Monday, August 12, 2019

New Papers on FRAND, SEP Issues, Part 3

1.  Thomas Kühnen, the Presiding Judge of the Düsseldorf Oberlandesgericht, has published an article titled FRAND-Lizenz in Verwertungskette ("FRAND License in Exploitation Chains") in the July 2019 issue of GRUR (pp. 665-73).  Here is the abstract (my translation from the German):
It is widely believed that the owner of a standard essential patent (SEP) has the option of deciding at what level if will offer a FRAND license for its invention; and ordinarily it directs its offer at whichever company stands at the end of the exploitation chain, because the end product incorporating the patented invention, in view of its high sales price, supposedly promises the highest licensing revenue.  The owner will refuse to provide any implementer who comes before the licensee with its own FRAND license, on the supposition that such implementers are adequately protected against an infringement action by virtue of the license granted to the end customer.  The present essay will show, that both assumptions are insupportable.  First, a claim may be asserted by any interested party without special conditions, and thus by anyone who stands at the beginning of the value chain, even if a FRAND license already has been granted to someone further down the chain of distribution.  And second, the FRAND royalty does not depend on the place of the prospective licensee within the valuation chain.
If I'm understanding correctly, Judge Kühnen argues that component manufacturers can demand exhaustive FRAND licenses, but those licenses should reflect the value of the patented invention is expected to have when incorporated in the end product.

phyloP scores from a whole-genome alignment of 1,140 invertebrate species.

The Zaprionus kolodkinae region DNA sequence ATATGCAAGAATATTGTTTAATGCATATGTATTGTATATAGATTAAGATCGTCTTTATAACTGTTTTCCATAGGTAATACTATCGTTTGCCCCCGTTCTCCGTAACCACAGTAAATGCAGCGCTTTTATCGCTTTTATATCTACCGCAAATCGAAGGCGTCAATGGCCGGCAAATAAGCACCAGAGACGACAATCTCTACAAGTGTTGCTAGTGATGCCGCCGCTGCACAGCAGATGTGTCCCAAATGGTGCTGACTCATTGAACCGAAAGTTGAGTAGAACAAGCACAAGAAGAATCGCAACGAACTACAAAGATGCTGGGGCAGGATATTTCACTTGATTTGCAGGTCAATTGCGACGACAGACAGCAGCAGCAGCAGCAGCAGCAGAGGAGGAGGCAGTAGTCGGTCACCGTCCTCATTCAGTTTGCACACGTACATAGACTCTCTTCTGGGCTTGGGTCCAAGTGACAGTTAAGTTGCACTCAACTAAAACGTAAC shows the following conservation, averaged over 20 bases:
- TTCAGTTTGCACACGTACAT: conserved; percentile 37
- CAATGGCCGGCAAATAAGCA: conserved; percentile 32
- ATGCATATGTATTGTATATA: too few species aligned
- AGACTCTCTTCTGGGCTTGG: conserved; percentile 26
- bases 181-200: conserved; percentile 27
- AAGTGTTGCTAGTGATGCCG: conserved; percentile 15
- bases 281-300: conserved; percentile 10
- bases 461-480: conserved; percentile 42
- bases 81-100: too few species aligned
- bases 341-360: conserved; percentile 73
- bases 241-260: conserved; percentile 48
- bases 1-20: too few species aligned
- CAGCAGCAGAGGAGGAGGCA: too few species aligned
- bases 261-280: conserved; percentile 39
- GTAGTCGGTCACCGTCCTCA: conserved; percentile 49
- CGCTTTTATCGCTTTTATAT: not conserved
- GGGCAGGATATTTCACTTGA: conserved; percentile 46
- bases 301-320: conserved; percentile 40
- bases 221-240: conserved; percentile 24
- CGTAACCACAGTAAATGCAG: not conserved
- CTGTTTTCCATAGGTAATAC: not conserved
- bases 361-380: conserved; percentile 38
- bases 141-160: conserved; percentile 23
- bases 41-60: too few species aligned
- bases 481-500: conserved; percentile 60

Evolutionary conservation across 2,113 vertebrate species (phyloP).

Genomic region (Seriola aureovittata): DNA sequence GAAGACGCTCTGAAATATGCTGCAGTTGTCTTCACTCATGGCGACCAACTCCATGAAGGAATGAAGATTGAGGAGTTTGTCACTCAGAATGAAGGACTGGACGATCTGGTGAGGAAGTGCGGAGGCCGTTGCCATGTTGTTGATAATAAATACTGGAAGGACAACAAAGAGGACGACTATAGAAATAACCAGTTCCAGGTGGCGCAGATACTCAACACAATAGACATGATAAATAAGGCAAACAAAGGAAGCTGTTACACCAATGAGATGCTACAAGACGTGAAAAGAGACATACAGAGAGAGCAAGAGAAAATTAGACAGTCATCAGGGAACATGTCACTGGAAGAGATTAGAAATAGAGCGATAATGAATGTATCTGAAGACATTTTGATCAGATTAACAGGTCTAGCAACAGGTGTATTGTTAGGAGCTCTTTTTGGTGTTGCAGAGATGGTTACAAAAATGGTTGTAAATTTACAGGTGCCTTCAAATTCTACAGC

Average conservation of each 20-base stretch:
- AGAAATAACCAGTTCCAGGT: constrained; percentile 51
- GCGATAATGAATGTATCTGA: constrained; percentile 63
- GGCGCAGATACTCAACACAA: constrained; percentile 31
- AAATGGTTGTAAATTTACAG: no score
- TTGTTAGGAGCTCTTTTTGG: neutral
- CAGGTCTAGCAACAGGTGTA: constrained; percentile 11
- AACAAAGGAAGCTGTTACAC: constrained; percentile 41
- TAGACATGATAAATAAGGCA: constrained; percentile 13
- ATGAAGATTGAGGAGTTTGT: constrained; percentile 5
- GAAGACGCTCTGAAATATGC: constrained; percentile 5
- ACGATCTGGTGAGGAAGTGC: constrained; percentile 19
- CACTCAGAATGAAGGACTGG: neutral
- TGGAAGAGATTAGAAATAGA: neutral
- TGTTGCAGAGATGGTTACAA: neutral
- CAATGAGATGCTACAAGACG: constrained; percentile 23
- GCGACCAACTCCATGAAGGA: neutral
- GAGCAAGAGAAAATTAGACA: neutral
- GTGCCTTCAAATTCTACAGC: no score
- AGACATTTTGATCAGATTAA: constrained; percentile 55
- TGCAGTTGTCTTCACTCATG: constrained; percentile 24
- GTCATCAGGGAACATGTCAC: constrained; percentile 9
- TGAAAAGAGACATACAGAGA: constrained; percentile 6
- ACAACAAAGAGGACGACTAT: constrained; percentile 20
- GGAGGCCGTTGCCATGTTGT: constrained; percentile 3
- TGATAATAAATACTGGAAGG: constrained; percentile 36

2.  Also in the July 2019 issue of GRUR is a summary (p.725) of the March 22, 2019 decision of the  Oberlandesgericht Düsseldorf ("Improving Handovers"), a case brought by Unwired Planet against Huawei and previously mentioned here, in which the court held that a FRAND commitment is binding on a firm that purchases a SEP from the firm that made the FRAND commitment, and on the same terms.  There is also a more extended essay by Sven Vetter at pp. 704-07, who notes among other matters that Judge Kühnen was the Presiding Judge of the panel.  The author also wonders what the effect will be if the patent owner overdeclared, and the patent is in fact not standard-essential. 

3.  And also in the July 2019 GRUR is an article by Eugenia Hinojal and Gabriele Mohsler titled Die Suche nach richtigen Gleichgewicht zwischen Transparenz und Schutz der Vertraulichkeit innerhalb des FRAND-Rahmens ("The Search for the Correct Balance Between Transparency and Confidentiality in the FRAND Context"), at pp. 674-82.  Here is the abstract (my translation):
Patent owners who participate in formal standard setting processes, often obligate themselves to make their technology available to users on Fair, Reasonable, and Non-Discriminatory (FRAND) conditions.  Most of the time, patent owners and implementers decide what conditions really are FRAND through bilateral negotiations.  To enable the exchange of confidential business and financial information in the course of license negotiations, the parties normally conclude confidentiality agreements.  Should the negotiations lead to a license, moreover, the licensing partners often decide to include confidentiality provisions for the protection of the sensitive information included therein.  The following essay addresses the effects of the parties' subsisting confidentiality obligations on transparency in the context of FRAND licensing negotiations and FRAND-related proceedings worldwide.
The authors conclude with suggestions for patent owners and users voluntarily to publish more information  relevant to the range of potential FRAND rates, etc., the greater use of mediation and neutral third parties, and licensing platforms including Avanci to help implementers evaluate offers and formulate counteroffers.

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